Kickstarting Anime: Is it Worth it?
Many people today love anime, just as I do. We watch it on Crunchyroll, Adult Swim’s Toonami, or we buy the DVDs and Blu-Rays and enjoy our favorite series. But the cost of creating anime is vast, and many companies have actually taken fandom a step further, by asking fans to contribute to new projects on Kickstarter. Now, being the super fan that I am, I have helped to Kickstart three anime projects: Little Witch Academia 2, Under The Dog, and NEKOPARA. So, having helped bring three new anime into the world it got me wondering: Is Kickstarting anime worth it? To answer that question, I think we should take a closer look at the anime I backed.
Little Witch Academia 2
Little Witch Academia 2 (or Little Witch Academia: The Enchanted Parade, LWA2) is the crowdfunded sequel to Little Witch Academia, the first animated project made by Studio TRIGGER, who are now famous for anime such as Kill La Kill, Inferno Cop and most recently, Darling in the FRANXX.
The studio may be famous now, but back when they were asking for money for Little Witch Academia’s sequel, a short film was all the studio had produced. The sheer quality of that first OVA (Original Video Animation) brought thousands on board and got the project funded well over its initial goal in August of 2013. So, what happened next? With all the attention TRIGGER had gotten thanks to the Kickstarter project, they were able to create their original breakout anime series Kill La Kill, and in doing so, left the Kickstarter updates relatively quiet, save for a few holiday messages on Christmas and Halloween.
Actual production of LWA2 didn’t begin until April of 2014, after Kill La Kill had finished airing in Japan. Despite the lack of updates, many people were positive toward any update the company gave, or, like myself, forgot that they backed the project and were enjoying Kill La Kill too much to remember. So the project went onward and backers got to see the finished film in July of 2015. And, after two years of waiting, I can confirm that this project was worth backing. Little Witch Academia: The Enchanted Parade is an amazing follow up, keeping the lighthearted spirit of the original while building on what they made with brand new characters and absolutely breathtaking animation. It is worth every cent of the hundred dollars I spent to make it happen.
Under The Dog
Under The Dog, the second anime I Kickstarted, is a different story. Under The Dog is the first project by a company known as Mentat Studios, Inc. The anime was the dream project of creator Jiro Ishii, who had previously created the series CANAAN. Admittedly, the only reason I backed this project was due to its character designer, Yusuke Kozaki, who was the character designer for the Fire Emblem video games at the time, and I was a huge fan of those. Unfortunately, I soon learned that good character design does not make a good anime, much less a good Kickstarter campaign. The anime was funded, but the costs were more than the new studio anticipated, so they struggled to fulfill all the rewards that they had promised backers, to the point where the statue of the main character that fans who contributed 500 dollars or more was cancelled. Not only that, but there was noted infighting during production, which resulted in almost the entire original team being fired when all was said and done. What released in 2015 was a far sight from what people expected or wanted. The anime focused almost entirely on a new character who was nowhere to be seen in any of the previous trailers or promotional materials, and only featured the character we’d seen (the one people wanted statues of) in the last six minutes of this twenty six minute OVA. Not only that, but the project promised that all backers would be in the credits, and they were, in unreadable, tiny neon green against a black and green background. Honestly, I regret every bit of the hundred dollars I spent bringing this thing into the world.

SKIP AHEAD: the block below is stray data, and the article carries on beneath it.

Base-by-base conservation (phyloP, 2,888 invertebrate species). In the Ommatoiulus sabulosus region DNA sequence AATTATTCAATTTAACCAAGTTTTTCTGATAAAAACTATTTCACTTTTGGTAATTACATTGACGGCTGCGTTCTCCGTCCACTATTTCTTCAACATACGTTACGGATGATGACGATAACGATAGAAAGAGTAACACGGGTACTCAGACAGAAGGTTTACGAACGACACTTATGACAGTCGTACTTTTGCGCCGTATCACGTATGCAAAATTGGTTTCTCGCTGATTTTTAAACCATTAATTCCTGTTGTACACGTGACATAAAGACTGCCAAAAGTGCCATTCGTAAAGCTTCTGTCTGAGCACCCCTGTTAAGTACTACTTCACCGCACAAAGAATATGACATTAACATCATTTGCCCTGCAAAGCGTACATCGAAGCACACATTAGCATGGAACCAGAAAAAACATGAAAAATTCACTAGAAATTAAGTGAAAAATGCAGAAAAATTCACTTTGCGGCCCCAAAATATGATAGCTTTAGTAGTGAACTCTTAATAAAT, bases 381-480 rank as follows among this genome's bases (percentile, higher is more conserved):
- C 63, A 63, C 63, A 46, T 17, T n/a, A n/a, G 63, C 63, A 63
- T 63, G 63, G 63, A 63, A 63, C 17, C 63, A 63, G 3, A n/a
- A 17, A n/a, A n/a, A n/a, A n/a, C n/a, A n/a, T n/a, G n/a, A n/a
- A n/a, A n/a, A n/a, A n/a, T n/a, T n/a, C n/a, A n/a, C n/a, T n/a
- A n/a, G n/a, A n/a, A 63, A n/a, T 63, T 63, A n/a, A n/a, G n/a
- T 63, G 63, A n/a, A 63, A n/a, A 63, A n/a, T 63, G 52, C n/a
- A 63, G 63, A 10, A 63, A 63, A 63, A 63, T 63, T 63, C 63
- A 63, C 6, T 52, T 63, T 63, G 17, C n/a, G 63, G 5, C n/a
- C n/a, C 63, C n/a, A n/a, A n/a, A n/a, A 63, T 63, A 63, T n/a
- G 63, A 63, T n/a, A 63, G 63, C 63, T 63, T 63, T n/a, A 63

The third and most recent anime I Kickstarted was NEKOPARA, an Original Video Animation based on the visual novels of the same name. In fact, the project was created by the video game company who made the original games, Sekaiproject. This project, like Little Witch Academia 2 was also well over its initial funding goal by the end of the campaign, but unlike TRIGGER, the turnaround from the campaign’s end to the project’s completion was lightning fast, taking only ten months to complete the almost hour long anime. Despite the expediency, the anime was no slouch in quality, with the animation being crystal clear, all the original voice actors and actresses from the games reprising their roles and overall just being a fun watch. Not bad for a fifty dollar investment.
So, with these three cases in mind, is Kickstarting anime a good decision? Well, I would say it is, provided it’s from a company who has produced quality products before and knows the costs of production. Most importantly, it should be something you believe in, and something you want to see in the world. After all, what else is Kickstarter for if not doing things the big studios won’t take a chance on?